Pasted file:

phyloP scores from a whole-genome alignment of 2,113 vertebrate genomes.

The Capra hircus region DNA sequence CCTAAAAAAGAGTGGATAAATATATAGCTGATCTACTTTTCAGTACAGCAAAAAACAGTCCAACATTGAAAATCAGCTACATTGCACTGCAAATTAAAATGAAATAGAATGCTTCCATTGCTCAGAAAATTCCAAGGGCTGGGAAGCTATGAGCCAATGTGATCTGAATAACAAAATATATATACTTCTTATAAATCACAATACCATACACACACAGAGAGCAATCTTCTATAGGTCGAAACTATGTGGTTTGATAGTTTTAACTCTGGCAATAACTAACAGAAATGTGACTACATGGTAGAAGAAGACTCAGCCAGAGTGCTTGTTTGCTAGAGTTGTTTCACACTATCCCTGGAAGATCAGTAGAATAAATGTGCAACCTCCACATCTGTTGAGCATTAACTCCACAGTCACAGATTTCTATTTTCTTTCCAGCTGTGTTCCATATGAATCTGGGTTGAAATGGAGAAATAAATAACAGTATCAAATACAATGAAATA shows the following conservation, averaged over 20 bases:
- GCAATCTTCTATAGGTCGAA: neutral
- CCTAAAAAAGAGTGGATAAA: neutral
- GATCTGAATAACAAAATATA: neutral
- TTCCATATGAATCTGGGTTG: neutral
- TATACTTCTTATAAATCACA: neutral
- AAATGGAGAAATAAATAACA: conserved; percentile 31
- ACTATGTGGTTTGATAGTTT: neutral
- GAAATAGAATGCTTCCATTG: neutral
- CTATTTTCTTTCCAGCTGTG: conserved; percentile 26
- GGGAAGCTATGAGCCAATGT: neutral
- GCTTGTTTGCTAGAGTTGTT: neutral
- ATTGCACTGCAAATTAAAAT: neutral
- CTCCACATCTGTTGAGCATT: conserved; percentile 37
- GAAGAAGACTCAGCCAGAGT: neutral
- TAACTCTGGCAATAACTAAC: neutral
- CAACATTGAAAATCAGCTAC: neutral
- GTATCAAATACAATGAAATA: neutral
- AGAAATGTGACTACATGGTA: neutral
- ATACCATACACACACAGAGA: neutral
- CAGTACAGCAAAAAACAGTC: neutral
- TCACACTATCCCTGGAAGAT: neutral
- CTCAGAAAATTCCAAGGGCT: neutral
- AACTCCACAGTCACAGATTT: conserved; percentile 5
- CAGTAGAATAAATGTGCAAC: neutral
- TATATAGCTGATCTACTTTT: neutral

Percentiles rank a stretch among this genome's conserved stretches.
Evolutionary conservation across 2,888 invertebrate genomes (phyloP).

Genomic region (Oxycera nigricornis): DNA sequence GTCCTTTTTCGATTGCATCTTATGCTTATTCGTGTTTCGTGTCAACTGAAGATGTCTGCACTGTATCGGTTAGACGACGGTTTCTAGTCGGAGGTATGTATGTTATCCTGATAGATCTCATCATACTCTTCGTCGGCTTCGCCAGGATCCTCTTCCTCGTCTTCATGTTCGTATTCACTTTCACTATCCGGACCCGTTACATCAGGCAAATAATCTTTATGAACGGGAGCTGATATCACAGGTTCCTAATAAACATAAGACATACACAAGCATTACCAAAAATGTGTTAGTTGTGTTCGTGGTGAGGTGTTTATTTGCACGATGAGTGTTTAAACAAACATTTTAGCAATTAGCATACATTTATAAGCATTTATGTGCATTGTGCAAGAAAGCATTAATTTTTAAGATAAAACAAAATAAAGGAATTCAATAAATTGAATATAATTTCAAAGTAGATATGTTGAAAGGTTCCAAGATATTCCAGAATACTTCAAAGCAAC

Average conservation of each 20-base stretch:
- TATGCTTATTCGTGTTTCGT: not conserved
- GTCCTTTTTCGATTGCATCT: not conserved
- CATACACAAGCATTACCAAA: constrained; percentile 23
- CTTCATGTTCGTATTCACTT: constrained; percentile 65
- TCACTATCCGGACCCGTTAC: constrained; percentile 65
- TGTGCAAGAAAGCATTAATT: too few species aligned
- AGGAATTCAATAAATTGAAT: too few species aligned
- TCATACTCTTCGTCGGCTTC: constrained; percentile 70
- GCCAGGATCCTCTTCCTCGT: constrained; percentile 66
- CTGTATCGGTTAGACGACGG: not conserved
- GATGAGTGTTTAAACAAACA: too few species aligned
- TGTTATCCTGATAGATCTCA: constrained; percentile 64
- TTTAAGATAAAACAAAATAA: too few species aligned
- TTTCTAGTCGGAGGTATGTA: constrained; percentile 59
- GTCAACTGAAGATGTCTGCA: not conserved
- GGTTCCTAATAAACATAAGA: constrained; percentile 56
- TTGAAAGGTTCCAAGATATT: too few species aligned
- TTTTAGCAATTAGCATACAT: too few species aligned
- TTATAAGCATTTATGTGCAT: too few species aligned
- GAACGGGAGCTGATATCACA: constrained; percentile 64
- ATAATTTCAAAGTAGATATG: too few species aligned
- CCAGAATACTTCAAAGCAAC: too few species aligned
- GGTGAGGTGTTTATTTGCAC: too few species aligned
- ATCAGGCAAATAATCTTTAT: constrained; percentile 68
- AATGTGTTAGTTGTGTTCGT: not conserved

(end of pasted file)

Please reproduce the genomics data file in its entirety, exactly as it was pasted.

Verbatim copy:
phyloP scores from a whole-genome alignment of 2,113 vertebrate genomes.

The Capra hircus region DNA sequence CCTAAAAAAGAGTGGATAAATATATAGCTGATCTACTTTTCAGTACAGCAAAAAACAGTCCAACATTGAAAATCAGCTACATTGCACTGCAAATTAAAATGAAATAGAATGCTTCCATTGCTCAGAAAATTCCAAGGGCTGGGAAGCTATGAGCCAATGTGATCTGAATAACAAAATATATATACTTCTTATAAATCACAATACCATACACACACAGAGAGCAATCTTCTATAGGTCGAAACTATGTGGTTTGATAGTTTTAACTCTGGCAATAACTAACAGAAATGTGACTACATGGTAGAAGAAGACTCAGCCAGAGTGCTTGTTTGCTAGAGTTGTTTCACACTATCCCTGGAAGATCAGTAGAATAAATGTGCAACCTCCACATCTGTTGAGCATTAACTCCACAGTCACAGATTTCTATTTTCTTTCCAGCTGTGTTCCATATGAATCTGGGTTGAAATGGAGAAATAAATAACAGTATCAAATACAATGAAATA shows the following conservation, averaged over 20 bases:
- GCAATCTTCTATAGGTCGAA: neutral
- CCTAAAAAAGAGTGGATAAA: neutral
- GATCTGAATAACAAAATATA: neutral
- TTCCATATGAATCTGGGTTG: neutral
- TATACTTCTTATAAATCACA: neutral
- AAATGGAGAAATAAATAACA: conserved; percentile 31
- ACTATGTGGTTTGATAGTTT: neutral
- GAAATAGAATGCTTCCATTG: neutral
- CTATTTTCTTTCCAGCTGTG: conserved; percentile 26
- GGGAAGCTATGAGCCAATGT: neutral
- GCTTGTTTGCTAGAGTTGTT: neutral
- ATTGCACTGCAAATTAAAAT: neutral
- CTCCACATCTGTTGAGCATT: conserved; percentile 37
- GAAGAAGACTCAGCCAGAGT: neutral
- TAACTCTGGCAATAACTAAC: neutral
- CAACATTGAAAATCAGCTAC: neutral
- GTATCAAATACAATGAAATA: neutral
- AGAAATGTGACTACATGGTA: neutral
- ATACCATACACACACAGAGA: neutral
- CAGTACAGCAAAAAACAGTC: neutral
- TCACACTATCCCTGGAAGAT: neutral
- CTCAGAAAATTCCAAGGGCT: neutral
- AACTCCACAGTCACAGATTT: conserved; percentile 5
- CAGTAGAATAAATGTGCAAC: neutral
- TATATAGCTGATCTACTTTT: neutral

Percentiles rank a stretch among this genome's conserved stretches.
Evolutionary conservation across 2,888 invertebrate genomes (phyloP).

Genomic region (Oxycera nigricornis): DNA sequence GTCCTTTTTCGATTGCATCTTATGCTTATTCGTGTTTCGTGTCAACTGAAGATGTCTGCACTGTATCGGTTAGACGACGGTTTCTAGTCGGAGGTATGTATGTTATCCTGATAGATCTCATCATACTCTTCGTCGGCTTCGCCAGGATCCTCTTCCTCGTCTTCATGTTCGTATTCACTTTCACTATCCGGACCCGTTACATCAGGCAAATAATCTTTATGAACGGGAGCTGATATCACAGGTTCCTAATAAACATAAGACATACACAAGCATTACCAAAAATGTGTTAGTTGTGTTCGTGGTGAGGTGTTTATTTGCACGATGAGTGTTTAAACAAACATTTTAGCAATTAGCATACATTTATAAGCATTTATGTGCATTGTGCAAGAAAGCATTAATTTTTAAGATAAAACAAAATAAAGGAATTCAATAAATTGAATATAATTTCAAAGTAGATATGTTGAAAGGTTCCAAGATATTCCAGAATACTTCAAAGCAAC

Average conservation of each 20-base stretch:
- TATGCTTATTCGTGTTTCGT: not conserved
- GTCCTTTTTCGATTGCATCT: not conserved
- CATACACAAGCATTACCAAA: constrained; percentile 23
- CTTCATGTTCGTATTCACTT: constrained; percentile 65
- TCACTATCCGGACCCGTTAC: constrained; percentile 65
- TGTGCAAGAAAGCATTAATT: too few species aligned
- AGGAATTCAATAAATTGAAT: too few species aligned
- TCATACTCTTCGTCGGCTTC: constrained; percentile 70
- GCCAGGATCCTCTTCCTCGT: constrained; percentile 66
- CTGTATCGGTTAGACGACGG: not conserved
- GATGAGTGTTTAAACAAACA: too few species aligned
- TGTTATCCTGATAGATCTCA: constrained; percentile 64
- TTTAAGATAAAACAAAATAA: too few species aligned
- TTTCTAGTCGGAGGTATGTA: constrained; percentile 59
- GTCAACTGAAGATGTCTGCA: not conserved
- GGTTCCTAATAAACATAAGA: constrained; percentile 56
- TTGAAAGGTTCCAAGATATT: too few species aligned
- TTTTAGCAATTAGCATACAT: too few species aligned
- TTATAAGCATTTATGTGCAT: too few species aligned
- GAACGGGAGCTGATATCACA: constrained; percentile 64
- ATAATTTCAAAGTAGATATG: too few species aligned
- CCAGAATACTTCAAAGCAAC: too few species aligned
- GGTGAGGTGTTTATTTGCAC: too few species aligned
- ATCAGGCAAATAATCTTTAT: constrained; percentile 68
- AATGTGTTAGTTGTGTTCGT: not conserved